15 Ways Business Leaders Can Approach Decision Making More Objectively

When even small decisions can have a big impact on your business, removing bias is a critical step in the decision-making process.

Newsweek Expert Forum members share industry insights.
Newsweek Expert Forum

To be an entrepreneur is to expect change. The business world is rarely static, and leaders who are able to meet obstacles head-on and create solutions are better able to survive long term. This is why decision making plays such an important role in a successful business.

When time is limited and decisions have to be made, an objective approach can help ensure the best conclusion is reached. However, considering how big of a role people play in business and how often emotions can take over, remaining objective can be a challenge. Here, the members of Newsweek Expert Forum share strategies for letting go of assumptions and approaching the decision-making process with an unbiased view.

1. Let Go of the Emotions

The things that get in the way of objective decision making are emotions and ego. People often make decisions with their emotions and use data to justify those decisions. The key is to recognize those two things when it comes to approaching a decision or problem. Ask yourself if you're allowing your ego or emotions to guide you in one direction or another. This will help keep you objective. - Chloe Alpert, Medinas

2. Do Your Due Diligence

Assumptions about one's business are based on experience and gut instinct. In many cases, these assumptions are what make a business successful in the first place. However, it's important to understand that one's own assumptions are not the only way to be successful. Do research, see what competitors are doing and learn from your peers. This leads to educated decision making. - Sam Jordan, EnviTours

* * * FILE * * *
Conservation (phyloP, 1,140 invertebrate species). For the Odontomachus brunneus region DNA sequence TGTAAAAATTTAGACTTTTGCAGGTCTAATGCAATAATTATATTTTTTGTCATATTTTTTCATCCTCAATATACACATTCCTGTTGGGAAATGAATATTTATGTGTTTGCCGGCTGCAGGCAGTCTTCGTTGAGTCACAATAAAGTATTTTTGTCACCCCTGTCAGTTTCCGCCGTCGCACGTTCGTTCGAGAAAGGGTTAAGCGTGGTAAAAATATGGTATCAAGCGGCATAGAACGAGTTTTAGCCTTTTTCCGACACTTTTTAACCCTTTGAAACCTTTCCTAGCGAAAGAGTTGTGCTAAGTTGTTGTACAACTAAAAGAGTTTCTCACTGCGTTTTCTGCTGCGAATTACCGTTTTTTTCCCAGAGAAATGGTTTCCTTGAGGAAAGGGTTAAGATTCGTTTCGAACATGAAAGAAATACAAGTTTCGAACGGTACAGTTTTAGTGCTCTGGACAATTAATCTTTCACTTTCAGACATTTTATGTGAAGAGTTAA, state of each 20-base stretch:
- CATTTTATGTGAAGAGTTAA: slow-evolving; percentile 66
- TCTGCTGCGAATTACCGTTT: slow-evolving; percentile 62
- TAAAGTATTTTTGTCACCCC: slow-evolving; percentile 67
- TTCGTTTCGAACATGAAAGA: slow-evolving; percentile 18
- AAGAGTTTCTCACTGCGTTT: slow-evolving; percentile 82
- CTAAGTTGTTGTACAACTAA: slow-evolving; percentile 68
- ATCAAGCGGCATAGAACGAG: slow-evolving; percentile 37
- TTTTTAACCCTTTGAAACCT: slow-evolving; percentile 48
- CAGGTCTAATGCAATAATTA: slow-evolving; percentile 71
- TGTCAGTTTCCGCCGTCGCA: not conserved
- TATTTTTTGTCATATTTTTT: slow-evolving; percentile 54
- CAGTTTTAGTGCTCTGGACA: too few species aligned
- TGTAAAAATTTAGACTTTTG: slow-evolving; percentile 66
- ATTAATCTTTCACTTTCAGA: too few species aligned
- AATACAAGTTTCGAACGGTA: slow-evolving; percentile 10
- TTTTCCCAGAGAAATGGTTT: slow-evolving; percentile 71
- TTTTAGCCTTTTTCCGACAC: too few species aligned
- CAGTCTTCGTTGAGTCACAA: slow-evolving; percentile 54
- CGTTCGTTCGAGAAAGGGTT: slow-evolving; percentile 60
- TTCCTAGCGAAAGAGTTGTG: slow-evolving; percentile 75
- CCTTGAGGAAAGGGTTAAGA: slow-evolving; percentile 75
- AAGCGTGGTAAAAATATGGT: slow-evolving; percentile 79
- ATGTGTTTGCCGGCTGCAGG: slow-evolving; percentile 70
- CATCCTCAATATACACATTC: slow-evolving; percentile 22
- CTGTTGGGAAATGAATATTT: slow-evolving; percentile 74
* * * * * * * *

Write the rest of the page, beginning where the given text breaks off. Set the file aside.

3. Drop the Ego

Check your ego at the door. Simple, right? Of course, it's not. Elitism lives in all of us, and that colors how we seek advice and from whom. Ask yourself, "Am I reaching out to this adviser because they have an alternative perspective or experience that could help me see my business differently, or am I reaching out because it's comfortable?" Infinite power lies in diversity of perspective. - Kayleen Brown, TMG360 Media, LLC

4. Remember There are Multiple Paths

I believe it's important for business owners to know there can be many paths to a desired outcome. While there may be one optimal path, most of the other paths still get you where you need to go. Don't be worried about always picking the right path; be worried about getting to the end and achieving your desired result as quickly as possible. - Brian Meert, AdvertiseMint

5. Go on a Backward Journey

Investigate why decisions have been made and why policies have been implemented. Take that investigation all the way back to the root cause. As part of the process, interview other stakeholders to see what their understanding is. Then ask what the result would be if a different decision was made or a different policy was enacted. - Diane Helbig, Helbig Enterprises

6. Consider the Perspectives of Customers

If your ideal clients and customers were leading this business, where would they focus? What would they think was essential or a waste of effort? As they are key indicators of success, viewing decisions from their perspective may help you get out of your own head. - Lauree Ostrofsky, Simply Leap, LLC

7. Listen and Ask Questions

Become a leader who listens and asks questions. By asking meaningful questions and really listening to the answers, leaders will become more empathetic, will learn more and will instill a sense of psychological safety within their team. Strong assumptions are associated with a fixed way of thinking. Challenge your assumptions with new ideas and opinions through listening and asking questions. - Kevin Vallely, The AIP Group